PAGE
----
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Introduction to Linux - A Hands on Guide
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"Major additions since our 2.0 release include restructuring our layout to have standalone ISO's for five desktop environments (KDE4, Razor-qt, Mate, Xfce and LXDE) and adding optional prepackaged modules for Google Chrome, Opera, LibreOffice, AbiWord, print/scan support and development software, all available through a new download interface that allows users to build and download customized ISO's. Additional modules (browsers, development, office, printing) and AMD/nVidia video drivers can also be found inside the 'modules' and 'drivers' folders shown in the download links if you don't want to use the build wizard...."
Would you recommend the product? no | Price you paid?: None indicated | Rating: 5
The kiosk version will be useful for some
but the normal one is not as good as Puppy
Porteus is intended to be run from USB or CD/DVD, and is available as a normal distro or a kiosk version. I tested the 32-bit normal one, with the Xfce desktop. Loading into RAM took 556MB, so 768GB of RAM is recommended.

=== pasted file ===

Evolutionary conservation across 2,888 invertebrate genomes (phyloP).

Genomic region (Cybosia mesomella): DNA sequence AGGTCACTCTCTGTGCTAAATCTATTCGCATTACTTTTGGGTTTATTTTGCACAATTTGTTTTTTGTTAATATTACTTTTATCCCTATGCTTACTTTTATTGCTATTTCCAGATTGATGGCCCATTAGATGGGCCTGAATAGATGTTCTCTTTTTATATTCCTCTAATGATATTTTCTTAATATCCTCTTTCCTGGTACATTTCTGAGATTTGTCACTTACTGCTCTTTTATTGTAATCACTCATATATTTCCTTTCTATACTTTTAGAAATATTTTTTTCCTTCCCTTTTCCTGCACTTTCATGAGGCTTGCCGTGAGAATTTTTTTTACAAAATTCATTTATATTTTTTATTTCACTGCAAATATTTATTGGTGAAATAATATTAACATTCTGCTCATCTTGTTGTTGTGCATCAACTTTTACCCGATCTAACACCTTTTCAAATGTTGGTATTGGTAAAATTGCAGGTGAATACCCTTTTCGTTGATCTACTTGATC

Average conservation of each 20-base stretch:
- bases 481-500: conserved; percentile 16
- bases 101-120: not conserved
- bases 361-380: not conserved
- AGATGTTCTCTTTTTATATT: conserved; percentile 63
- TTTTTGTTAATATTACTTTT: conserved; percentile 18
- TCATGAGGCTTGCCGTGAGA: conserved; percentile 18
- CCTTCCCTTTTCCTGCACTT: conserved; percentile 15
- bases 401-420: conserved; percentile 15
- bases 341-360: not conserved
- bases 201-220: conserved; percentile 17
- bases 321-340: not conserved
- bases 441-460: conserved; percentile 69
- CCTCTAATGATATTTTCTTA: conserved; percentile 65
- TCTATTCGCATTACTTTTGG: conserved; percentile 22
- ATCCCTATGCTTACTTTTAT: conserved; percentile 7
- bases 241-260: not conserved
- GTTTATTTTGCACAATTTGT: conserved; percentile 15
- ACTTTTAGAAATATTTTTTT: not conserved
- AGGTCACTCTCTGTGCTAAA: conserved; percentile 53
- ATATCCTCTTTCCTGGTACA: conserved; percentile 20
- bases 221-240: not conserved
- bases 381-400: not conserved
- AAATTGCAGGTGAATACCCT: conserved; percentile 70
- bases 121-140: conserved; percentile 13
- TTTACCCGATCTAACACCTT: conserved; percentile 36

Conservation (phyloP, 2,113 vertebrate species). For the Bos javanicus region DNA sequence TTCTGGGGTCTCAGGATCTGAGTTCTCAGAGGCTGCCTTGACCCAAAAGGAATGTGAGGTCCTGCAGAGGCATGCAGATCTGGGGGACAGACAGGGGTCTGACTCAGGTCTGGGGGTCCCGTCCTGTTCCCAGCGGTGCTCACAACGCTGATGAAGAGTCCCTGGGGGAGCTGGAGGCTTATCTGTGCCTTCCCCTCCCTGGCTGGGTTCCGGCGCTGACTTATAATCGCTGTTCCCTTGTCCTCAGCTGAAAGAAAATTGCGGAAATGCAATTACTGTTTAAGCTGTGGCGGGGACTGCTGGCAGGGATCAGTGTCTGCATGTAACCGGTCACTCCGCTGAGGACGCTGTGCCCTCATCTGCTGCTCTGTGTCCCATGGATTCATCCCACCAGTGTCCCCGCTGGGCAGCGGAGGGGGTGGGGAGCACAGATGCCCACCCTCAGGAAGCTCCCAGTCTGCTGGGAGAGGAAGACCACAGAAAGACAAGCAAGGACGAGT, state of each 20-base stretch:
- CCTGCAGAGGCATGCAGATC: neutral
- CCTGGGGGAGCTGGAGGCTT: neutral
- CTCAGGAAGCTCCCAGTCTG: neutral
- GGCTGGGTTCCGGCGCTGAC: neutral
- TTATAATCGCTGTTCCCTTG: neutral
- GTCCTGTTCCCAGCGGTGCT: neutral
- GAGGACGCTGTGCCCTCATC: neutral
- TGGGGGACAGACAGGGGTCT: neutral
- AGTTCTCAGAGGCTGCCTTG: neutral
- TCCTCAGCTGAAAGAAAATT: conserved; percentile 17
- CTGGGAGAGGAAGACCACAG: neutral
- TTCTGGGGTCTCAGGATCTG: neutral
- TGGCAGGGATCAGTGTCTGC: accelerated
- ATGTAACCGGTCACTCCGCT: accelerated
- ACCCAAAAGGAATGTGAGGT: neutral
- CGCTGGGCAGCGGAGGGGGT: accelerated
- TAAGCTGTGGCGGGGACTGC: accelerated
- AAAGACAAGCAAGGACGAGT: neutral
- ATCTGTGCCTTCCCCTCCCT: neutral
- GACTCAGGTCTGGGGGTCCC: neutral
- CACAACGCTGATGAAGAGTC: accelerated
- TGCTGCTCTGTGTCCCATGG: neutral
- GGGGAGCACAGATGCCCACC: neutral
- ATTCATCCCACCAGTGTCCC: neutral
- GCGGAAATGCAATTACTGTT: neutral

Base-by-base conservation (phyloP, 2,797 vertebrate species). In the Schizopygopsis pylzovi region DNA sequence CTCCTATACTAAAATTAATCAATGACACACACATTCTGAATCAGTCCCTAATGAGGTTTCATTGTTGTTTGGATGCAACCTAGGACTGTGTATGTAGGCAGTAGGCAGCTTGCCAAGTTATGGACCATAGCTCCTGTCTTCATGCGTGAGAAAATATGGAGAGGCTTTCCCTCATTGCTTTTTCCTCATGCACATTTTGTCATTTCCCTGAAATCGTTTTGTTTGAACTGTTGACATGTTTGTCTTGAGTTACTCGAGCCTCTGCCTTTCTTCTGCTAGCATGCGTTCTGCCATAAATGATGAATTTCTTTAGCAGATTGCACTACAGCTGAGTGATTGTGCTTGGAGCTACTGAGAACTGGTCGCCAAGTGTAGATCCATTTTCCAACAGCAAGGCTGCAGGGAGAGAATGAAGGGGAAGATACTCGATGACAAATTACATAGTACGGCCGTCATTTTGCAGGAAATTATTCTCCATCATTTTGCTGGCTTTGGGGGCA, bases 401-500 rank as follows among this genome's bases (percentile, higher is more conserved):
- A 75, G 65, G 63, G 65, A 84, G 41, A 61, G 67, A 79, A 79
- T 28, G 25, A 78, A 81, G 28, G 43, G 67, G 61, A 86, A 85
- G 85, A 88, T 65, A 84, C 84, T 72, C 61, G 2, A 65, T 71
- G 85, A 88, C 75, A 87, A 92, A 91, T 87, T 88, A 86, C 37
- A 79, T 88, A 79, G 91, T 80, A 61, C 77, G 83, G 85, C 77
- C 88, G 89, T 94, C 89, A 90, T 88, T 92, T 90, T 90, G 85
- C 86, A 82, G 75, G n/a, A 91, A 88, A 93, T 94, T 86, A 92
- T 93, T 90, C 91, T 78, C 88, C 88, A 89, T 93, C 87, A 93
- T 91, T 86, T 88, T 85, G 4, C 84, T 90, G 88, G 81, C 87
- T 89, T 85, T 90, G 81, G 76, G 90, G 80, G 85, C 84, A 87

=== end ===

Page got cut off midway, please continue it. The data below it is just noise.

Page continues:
Initially, I was impressed to see an on-line wizard for creating a custom iso: you choose your hardware type, preferred GUI, keyboard, time-zone, web-browser, etc, and a version of Porteus is created just for you. Also on the positive side was the stability of the software, the presence of the flash plugin and media codecs, and the fact that it used my usb speakers without having to be told to.
The first niggle was persistence. Configuration data and extra software can be stored in a /changes folder, but you have to specify where it goes as a boot parameter (e.g. changes=/dev/sda3) both in advance of saving for the first time and each time you boot. A more serious problem was installing extra software. Packages are converted into plug-in modules and can apparently be in any format. The package manger (which is poorly documented) offered a choice of Porteus, Slackware, Slackbuilds, Salix, Debian, or other. Trying to use Salix locked it up. I did get a program from Debian; it was converted successfully, and the dependencies were downloaded and converted into another module. Then the package manager offered to merge the modules, but after doing so told me that modules shouldn’t be merged as this may break the system! Finally, the program turned out to have a missing dependency.
Porteus invites comparison with Knoppix, Puppy, and Slax. Puppy has better package management and simpler persistence. I can’t see that Porteus has any advantage.